Packers plotting how to keep Rams' Aaron Donald from disrupting offense

Jim Owczarski
Packers News
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GREEN BAY – Corey Linsley’s eyebrows raised involuntarily.

In Aaron Donald’s brief yet illustrious career, the reigning Defensive Player of the Year has hit or sacked the quarterback in 54 of his 69 regular-season games. One of the teams to keep the three-time All-Pro defensive tackle off their quarterback? The 2015 Green Bay Packers.

It was an odd stat the Packers’ center did not know, but much has changed since Oct. 11, 2015 when the Packers beat the Rams 24-10 at Lambeau Field. Linsley was just a second-year starter that year, flanked by T.J. Lang and Josh Sitton. The Rams and Donald played in St. Louis then, under different coaches in a 4-3 defensive scheme.

Los Angeles Rams defensive tackle Aaron Donald (99) celebrates with defensive tackle Ndamukong Suh (93) during the first half of an NFL football game against the San Francisco 49ers in Santa Clara, Calif., Sunday, Oct. 21, 2018. (AP Photo/Tony Avelar)

“He’s gotten a lot better at what he does,” Linsley said with a sheepish smile. “He’s having a hell of a year. One of the most dominant players in the NFL right now. Thinking back to that game, I thought we had a pretty good game plan. Honestly, they’re an entirely different team. The only person you can look back on is Aaron Donald.”

Yet for the Packers, once again keeping Donald away from Aaron Rodgers on Sunday will be paramount to having offensive success.

“The guy’s a dynamic player,” Packers guard Lane Taylor said. “This is my first time going against him and really studying him but he’s definitely a good player. I can see why he got paid $20 million.”

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After he sat out training camp for the second straight year, the Rams satisfied Donald with a six-year, $135 million extension. And after working back into form the first three games of the season (seven tackles, one quarterback hit), the 27-year-old has exploded into offensive backfields.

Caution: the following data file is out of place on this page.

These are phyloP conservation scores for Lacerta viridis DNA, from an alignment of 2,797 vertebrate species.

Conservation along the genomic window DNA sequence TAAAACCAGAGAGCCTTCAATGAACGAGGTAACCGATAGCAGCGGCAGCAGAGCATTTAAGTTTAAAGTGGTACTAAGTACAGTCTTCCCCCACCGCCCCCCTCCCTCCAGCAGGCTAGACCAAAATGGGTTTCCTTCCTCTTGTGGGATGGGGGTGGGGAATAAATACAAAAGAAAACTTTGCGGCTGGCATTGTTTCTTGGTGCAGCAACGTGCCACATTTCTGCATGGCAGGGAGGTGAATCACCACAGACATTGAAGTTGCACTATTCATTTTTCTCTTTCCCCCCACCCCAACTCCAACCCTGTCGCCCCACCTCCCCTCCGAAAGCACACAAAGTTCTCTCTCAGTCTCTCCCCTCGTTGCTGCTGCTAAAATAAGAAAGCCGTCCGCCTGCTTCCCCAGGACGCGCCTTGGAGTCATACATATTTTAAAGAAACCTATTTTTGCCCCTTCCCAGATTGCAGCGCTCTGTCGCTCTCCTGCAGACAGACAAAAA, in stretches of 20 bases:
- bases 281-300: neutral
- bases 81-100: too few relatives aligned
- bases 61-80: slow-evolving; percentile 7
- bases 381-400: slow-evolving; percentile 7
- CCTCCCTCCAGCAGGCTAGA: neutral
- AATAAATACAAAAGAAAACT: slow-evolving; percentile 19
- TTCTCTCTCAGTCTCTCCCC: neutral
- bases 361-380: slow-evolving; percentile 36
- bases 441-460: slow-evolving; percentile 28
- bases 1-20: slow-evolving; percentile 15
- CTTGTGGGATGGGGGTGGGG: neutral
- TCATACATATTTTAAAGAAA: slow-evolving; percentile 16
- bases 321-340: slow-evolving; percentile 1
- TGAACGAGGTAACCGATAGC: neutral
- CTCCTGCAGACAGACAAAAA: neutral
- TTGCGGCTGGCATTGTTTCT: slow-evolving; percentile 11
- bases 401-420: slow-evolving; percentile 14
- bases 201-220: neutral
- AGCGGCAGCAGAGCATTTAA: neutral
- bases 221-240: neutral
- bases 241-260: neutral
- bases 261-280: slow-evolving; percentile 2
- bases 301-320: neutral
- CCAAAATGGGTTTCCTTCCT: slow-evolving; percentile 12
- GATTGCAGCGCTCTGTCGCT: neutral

Over his last four games he has sacked the quarterback eight times, hit passers 12 times, recorded 10 tackles for loss and 19 total tackles.

“You’ve got to be aware of where he’s at,” Rodgers said. “He’s one of the more dominant players that the league has seen in a number of years, and then you pair that with a future Hall of Famer right next to him (Ndamukong Suh) who can dominate the game as well and has since his first year playing.”

For the Packers, the first part of preparing for Donald is being ready for Rams defensive coordinator Wade Phillips. Long known for his 3-4 defensive front, Phillips has tailored his game plans to his talent – so Donald and the rest of the defensive line actually play more of a traditional four-man game up front.

“It’s an illusion. It’s not a 3-4,” Packers guard Byron Bell said.

The reason for the illusion is simple: Donald can remain in his preferred “3-technique” position, which means he lines up on the offside shoulder of a guard as opposed to moving further down the line to play off Packers tackles Bryan Bulaga or David Bakhtiari.

“It’s not a 3-4,” Bell reiterated. “It’s an illusion to throw guys off, get their eyes in places. It says it’s a 3-4 but it’s not. You’ve got play the personnel you’ve got. They play to their strength, and their strength is a good 3-technique.

“Teams get lost in the whole ‘3-4, who do they got?’ – just go out there and play your style of ball.”

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Donald’s positioning allows Suh and defensive end Michael Brockers (20 career sacks) to see more single blocks and also move to other spots on the line. Suh, 31, isn’t asked to anchor a defense anymore, but his power rush remains elite in one-on-one situations. Brockers is also widely respected for his ability in the Packers' offensive line room.

But the straw that stirs that pass-rush formula is Donald, and it’s not just the speed-to-power combination he has. It’s how he can use his leverage as a “shorter” player at 6-feet-1 and how good his footwork and hand actions are.

“He’s a dominant player,” Packers coach Mike McCarthy said flatly. “Probably clearly one of the best or the best defensive players in the league.”

Add all that with what Linsley and Taylor say is an underrated part of his game, which is a motor that matches his athletic ability.

“One of the best defensive players, probably, of our generation,” Bell said. “He plays hard. He plays fast. He’s a great player.”

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